August 7, 2009 | WebMemo on Economy
The Bureau of Labor Statistics reported today that in the month of July, the U.S. unemployment rate dropped from 9.5 to 9.4 percent despite the economy shedding 247,000 jobs. While this jobs report is hardly good news, it is still the least bad employment report since August 2008.
The July Report: Payroll Survey
The report's payroll survey shows that 247,000 workers lost their jobs last month.
While almost a quarter of million lost jobs is bad news, this is the lowest monthly total of jobs lost since August 2008. Over 300,000 jobs were lost on average every month since last August until July 2009. The rate of job losses has slowed dramatically since the peak of the first quarter of this year.
The payroll survey also showed a small uptick in the average number of hours worked, reversing a small downtick the previous month. The June jobs report recorded the lowest amount of hours worked per week in the 40-year history of the survey. July's increase of 0.1 hours means that the number of hours worked has remained essentially flat for the last six months, thereby providing modest further evidence that the labor market decline has slowed.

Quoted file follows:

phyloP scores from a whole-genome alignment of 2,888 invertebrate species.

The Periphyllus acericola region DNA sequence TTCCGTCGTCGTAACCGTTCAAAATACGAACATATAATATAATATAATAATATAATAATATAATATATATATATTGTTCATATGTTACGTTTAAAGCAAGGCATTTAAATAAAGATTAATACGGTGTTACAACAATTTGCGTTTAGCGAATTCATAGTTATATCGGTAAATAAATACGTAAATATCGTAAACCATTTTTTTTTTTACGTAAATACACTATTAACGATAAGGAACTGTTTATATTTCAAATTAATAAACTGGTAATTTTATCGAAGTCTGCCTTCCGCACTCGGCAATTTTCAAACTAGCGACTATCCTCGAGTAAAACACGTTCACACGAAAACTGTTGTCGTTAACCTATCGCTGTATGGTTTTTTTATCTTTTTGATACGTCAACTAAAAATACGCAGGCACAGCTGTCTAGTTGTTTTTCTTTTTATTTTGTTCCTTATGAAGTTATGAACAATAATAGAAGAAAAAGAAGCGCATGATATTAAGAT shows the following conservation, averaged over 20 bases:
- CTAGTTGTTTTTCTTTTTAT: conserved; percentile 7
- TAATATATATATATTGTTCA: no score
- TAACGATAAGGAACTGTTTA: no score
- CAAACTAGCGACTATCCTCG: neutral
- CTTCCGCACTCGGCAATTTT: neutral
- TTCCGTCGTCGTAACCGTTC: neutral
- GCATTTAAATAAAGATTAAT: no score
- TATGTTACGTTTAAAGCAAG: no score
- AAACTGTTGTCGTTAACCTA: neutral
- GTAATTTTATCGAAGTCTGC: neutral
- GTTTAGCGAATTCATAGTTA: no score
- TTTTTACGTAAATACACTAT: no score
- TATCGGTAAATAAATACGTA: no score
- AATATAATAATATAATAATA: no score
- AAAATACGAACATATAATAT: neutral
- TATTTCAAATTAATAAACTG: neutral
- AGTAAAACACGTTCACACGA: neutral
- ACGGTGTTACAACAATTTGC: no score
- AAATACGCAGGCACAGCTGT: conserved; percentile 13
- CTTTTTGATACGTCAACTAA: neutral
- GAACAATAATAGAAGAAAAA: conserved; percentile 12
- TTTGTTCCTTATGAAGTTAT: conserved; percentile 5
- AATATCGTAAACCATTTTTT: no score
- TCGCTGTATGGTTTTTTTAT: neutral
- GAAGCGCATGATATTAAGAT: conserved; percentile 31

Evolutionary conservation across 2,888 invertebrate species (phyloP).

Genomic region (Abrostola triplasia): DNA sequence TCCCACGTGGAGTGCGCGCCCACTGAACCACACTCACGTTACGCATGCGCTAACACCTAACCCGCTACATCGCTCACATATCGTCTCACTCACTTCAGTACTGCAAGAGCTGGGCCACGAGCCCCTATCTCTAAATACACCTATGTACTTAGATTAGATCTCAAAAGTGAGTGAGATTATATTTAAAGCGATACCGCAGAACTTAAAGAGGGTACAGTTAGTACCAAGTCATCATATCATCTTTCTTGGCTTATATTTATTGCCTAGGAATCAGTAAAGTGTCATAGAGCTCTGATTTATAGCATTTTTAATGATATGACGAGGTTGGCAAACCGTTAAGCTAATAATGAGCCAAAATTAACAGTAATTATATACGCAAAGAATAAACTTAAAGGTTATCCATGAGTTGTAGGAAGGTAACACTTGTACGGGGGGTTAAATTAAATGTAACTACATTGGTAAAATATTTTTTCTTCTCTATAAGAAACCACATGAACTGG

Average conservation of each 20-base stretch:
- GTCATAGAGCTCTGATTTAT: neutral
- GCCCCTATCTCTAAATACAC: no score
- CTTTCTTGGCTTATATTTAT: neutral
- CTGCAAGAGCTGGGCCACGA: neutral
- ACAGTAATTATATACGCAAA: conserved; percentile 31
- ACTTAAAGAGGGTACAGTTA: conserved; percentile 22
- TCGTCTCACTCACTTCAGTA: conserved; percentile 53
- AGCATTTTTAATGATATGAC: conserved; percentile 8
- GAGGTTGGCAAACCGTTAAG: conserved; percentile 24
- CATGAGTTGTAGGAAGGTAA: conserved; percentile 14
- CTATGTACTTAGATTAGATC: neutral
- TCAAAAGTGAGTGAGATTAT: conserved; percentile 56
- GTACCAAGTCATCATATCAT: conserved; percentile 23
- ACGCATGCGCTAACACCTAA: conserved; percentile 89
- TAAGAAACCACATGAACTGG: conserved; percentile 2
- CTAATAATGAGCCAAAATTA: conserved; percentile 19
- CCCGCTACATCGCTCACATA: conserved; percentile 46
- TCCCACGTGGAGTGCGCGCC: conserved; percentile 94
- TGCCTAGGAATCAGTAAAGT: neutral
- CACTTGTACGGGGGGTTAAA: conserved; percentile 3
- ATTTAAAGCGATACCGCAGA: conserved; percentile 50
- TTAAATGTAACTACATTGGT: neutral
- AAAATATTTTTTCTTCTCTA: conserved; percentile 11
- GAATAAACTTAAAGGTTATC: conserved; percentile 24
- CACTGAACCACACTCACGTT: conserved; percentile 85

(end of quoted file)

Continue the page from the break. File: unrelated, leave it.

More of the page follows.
Wages increased by three cents from June to July and are up 46 cents since July of last year. This is a solid jump, given that wages had increased by only three cents the previous three months combined. It is also a total increase of 2.5 percent since July 2008, which is significant given that the inflation has been virtually flat over the last year.
The July Report: Household Survey
The household survey's headline number that the unemployment rate had fallen from 9.5 to 9.4 percent seems to be good news. However, the decline results entirely from the fact that 422,000 people left the labor force. As a result, the labor force participation rate fell to 66.5, which equals the lowest recorded number for the current recession. The civilian employment to population ratio continued to decline as people left the labor market. It fell to 59.5, the lowest level in 25 years.